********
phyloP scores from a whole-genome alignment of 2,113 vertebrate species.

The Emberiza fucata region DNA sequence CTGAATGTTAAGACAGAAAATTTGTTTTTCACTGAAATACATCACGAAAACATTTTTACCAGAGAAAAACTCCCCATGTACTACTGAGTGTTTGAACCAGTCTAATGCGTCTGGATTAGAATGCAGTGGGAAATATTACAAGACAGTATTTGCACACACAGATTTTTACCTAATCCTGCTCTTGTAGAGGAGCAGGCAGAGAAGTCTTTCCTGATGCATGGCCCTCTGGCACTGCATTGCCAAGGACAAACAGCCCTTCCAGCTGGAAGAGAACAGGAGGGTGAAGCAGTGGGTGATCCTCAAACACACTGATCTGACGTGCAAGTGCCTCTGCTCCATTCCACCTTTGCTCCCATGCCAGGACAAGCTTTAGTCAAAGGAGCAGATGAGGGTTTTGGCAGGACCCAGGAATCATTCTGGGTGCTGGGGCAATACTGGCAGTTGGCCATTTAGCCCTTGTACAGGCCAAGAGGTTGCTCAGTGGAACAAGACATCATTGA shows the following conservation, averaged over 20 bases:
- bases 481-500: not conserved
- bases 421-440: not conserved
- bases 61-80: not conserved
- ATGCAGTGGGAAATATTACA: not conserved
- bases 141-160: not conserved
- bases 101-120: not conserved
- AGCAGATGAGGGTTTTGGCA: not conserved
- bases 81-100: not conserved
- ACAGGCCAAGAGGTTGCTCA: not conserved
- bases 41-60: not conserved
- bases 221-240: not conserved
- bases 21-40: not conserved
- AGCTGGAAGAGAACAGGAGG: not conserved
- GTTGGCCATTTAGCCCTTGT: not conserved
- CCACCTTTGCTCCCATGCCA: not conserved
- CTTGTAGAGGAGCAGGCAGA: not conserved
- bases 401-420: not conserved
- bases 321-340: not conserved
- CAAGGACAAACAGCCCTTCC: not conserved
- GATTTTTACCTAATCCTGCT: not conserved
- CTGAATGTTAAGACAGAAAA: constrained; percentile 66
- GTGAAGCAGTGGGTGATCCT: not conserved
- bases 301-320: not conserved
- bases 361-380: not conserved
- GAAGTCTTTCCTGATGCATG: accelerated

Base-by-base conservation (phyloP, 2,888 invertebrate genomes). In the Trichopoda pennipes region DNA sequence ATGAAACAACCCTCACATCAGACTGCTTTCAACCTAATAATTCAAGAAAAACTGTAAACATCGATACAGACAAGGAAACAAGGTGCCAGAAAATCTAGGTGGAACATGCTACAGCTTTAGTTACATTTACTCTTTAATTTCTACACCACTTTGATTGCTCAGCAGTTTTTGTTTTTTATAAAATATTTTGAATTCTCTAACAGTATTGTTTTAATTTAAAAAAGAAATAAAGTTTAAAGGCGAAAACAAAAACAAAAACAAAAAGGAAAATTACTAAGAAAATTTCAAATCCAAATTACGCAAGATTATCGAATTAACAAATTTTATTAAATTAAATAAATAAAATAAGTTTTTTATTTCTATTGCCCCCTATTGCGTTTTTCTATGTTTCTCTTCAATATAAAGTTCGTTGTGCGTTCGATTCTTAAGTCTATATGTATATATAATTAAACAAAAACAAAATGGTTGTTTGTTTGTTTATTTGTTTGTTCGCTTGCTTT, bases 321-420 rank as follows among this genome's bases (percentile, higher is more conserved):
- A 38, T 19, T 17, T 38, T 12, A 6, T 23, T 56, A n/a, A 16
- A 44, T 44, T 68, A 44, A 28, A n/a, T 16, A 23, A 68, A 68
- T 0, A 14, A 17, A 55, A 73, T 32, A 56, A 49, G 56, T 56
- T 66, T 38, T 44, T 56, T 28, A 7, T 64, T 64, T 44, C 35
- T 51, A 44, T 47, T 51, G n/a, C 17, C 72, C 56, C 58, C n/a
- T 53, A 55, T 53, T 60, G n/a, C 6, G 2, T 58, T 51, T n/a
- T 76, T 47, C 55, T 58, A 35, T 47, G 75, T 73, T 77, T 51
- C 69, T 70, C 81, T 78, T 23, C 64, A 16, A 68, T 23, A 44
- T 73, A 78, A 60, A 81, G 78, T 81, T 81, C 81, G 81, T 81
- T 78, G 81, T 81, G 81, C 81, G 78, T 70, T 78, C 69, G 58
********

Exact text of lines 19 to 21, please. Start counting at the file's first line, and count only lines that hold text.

- bases 401-420: not conserved
- bases 321-340: not conserved
- CAAGGACAAACAGCCCTTCC: not conserved